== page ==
Saturday, December 29, 2007

Peace Takes Courage

I saw this notion on a bumper sticker while driving home from work last week.

It couldn't have been a more fitting little adage for what I'd been dealing with.

Last Monday, while home with the sick kiddos, I checked into work via e-mail, as I often do so as to avoid using a full 8 hours of sick time each pop.

An e-mail from the City Mgr was present in my inbox. It was a forward of a business owner's seemingly reasonable suggestion that the temporary homeless shelter be monitored more closely, as he'd had some littering occur on his property since the time of the shelter's operations. City Mgr asked me to forward on to the appropriate volunteer shelter personnel.

Which I did.

I and the City Mgr received a response from the daytime coordinator, an intelligent and very compassionate man - almost to a fault - in which he nit-picked re: the original complaint's incorrect grammar, and basically called the business owner ignorant, since legal precedents about "loitering" were not at the fore of the man's mind. I might add, that I too was ignorant of these specifics, and I continue to work in this realm. He did seek to rectify the complaint - which was good, but lost amidst the other defenses, in my opinion.

After a phone call the next day, in which the shelter operator claimed the business owner would have had to be making it up due to the logistics involved, I responded with a carefully crafted, prayed over, response - urging the shelter operator to speak directly with the business owner before speaking or writing more about this man to others. I reminded him that the business owner was not hostile to the shelter in his message, just would like to see some closer monitoring - and that the proponents of the shelter ought to seize the opportunity to maximize similar values re: the shelter in the community, rather than act defensive - thus alienating the community at large and enhancing the differences in persepectives.

He continued to advocate.

To myself I was like, "Dude - you are preaching to the choir!" And it made me sad.

Because while other people tend to think being bold, assertively advocating for those less fortunate, is courageous, I've come to the conclusion that it is not.

You see - perception is relative, and yet it is perception that gives each of us our reality.

When someone tells another that what they perceived with their own senses isn't real - that's harsh. Why don't you just call someone a nut job or better yet, a big fat liar? Also, I read somewhere once (or more) that a harsh word stirs up anger.

Listening to other perspectives takes work, particularly if they don't jive with those we hold near and dear. But it is work well worth investing in - because if people feel heard, feel considered, they are apt to listen in return.

Gentle diplomacy, the fine art of blending nuance, courtesy, and education into a sweet package, turns away wrath, or so I read. It is the way of the peacemaker, and it takes a lot of courage.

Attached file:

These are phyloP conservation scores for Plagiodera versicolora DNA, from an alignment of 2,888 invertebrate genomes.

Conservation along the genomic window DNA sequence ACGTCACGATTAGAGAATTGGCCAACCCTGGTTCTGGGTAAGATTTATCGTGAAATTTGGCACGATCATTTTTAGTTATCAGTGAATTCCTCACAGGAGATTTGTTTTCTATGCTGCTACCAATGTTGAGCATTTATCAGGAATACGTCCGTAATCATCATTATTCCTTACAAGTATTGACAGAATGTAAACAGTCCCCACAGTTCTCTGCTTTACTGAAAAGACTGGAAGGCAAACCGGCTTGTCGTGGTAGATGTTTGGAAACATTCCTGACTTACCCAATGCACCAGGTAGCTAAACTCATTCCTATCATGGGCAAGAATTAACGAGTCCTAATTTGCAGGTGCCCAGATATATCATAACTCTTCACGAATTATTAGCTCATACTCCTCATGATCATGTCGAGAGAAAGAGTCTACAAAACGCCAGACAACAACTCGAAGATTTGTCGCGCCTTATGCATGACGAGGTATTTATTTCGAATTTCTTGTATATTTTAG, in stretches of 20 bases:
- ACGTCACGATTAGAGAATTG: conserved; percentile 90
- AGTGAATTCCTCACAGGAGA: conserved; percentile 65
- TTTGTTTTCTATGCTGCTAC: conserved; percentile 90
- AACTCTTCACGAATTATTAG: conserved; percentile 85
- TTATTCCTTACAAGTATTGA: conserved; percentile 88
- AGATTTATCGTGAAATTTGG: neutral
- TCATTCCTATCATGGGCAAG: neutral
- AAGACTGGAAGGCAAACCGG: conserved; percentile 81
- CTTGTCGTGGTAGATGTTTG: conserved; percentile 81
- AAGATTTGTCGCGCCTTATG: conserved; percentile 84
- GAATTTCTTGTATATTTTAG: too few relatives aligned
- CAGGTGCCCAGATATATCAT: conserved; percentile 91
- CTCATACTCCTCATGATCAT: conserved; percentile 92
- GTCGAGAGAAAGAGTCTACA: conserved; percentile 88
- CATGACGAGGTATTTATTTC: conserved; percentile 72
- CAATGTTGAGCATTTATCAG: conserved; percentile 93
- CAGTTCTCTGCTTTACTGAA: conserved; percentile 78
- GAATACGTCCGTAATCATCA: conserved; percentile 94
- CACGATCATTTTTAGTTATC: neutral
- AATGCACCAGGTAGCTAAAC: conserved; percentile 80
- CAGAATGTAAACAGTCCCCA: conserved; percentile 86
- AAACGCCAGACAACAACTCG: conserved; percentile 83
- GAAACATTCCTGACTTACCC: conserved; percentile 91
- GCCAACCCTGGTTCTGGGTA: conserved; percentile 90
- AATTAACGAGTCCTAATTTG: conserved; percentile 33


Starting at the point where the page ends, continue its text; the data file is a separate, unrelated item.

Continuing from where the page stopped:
Peace takes courage because it means sometimes letting go of me being right and having faith that all things will be made right, eventually.

Peace takes courage because it means releasing the hold on my own understanding and having to ask for help from the One who told us to seek His Ways.

Peace takes courage because it is branching out into subjective territory rather than the American safeguard of "just the facts, ma'am."

I bristled when the shelter coordinator told me that he is familiar with being both advocate and diplomat; however, the two are not compatible. I couldn't disagree more. I think one is the best advocate when s/he can be diplomatic about the cause in question. Have we confused advocate with martyr? Because I think that dying upon our swords of conviction leaves the cause with a dead martyr, one who is no longer able to advocate for its furthering. Who does that help?

I think in America we have lost sight of this marriage between advocacy and diplomacy. Advocacy has decided prematurely that she don't need that old man Diplomacy no more. As a result, we are a litigious and adversarial society, regardless of what side of a cause we sit on - make no mistake, though, we are someone's enemy.

Negotiations, compromise, and diplomacy take too much time. And time is money these days. But by looking for the quick fix, beat them before they beat me answer, found by being the loudest and the rightest, are we spending more money in the arguments than we would by taking our time finding the solutions?

Why can't we reach across party lines and work together?

Why can't we look creatively at social issues and use the same means to different ends? Or vice versa?

Why can't we agree to disagree or even try good ole fashioned compromise?

Because peace takes deep courage.

And we Americans have turned into surface lions with the innards of chickens - with no courage to be found, only chicken shit.


  1. Hmmm . . . that is very profound. I think I agree with you.

  2. I love the freedom of your spirit as you articulate your thoughts. Well done, as always.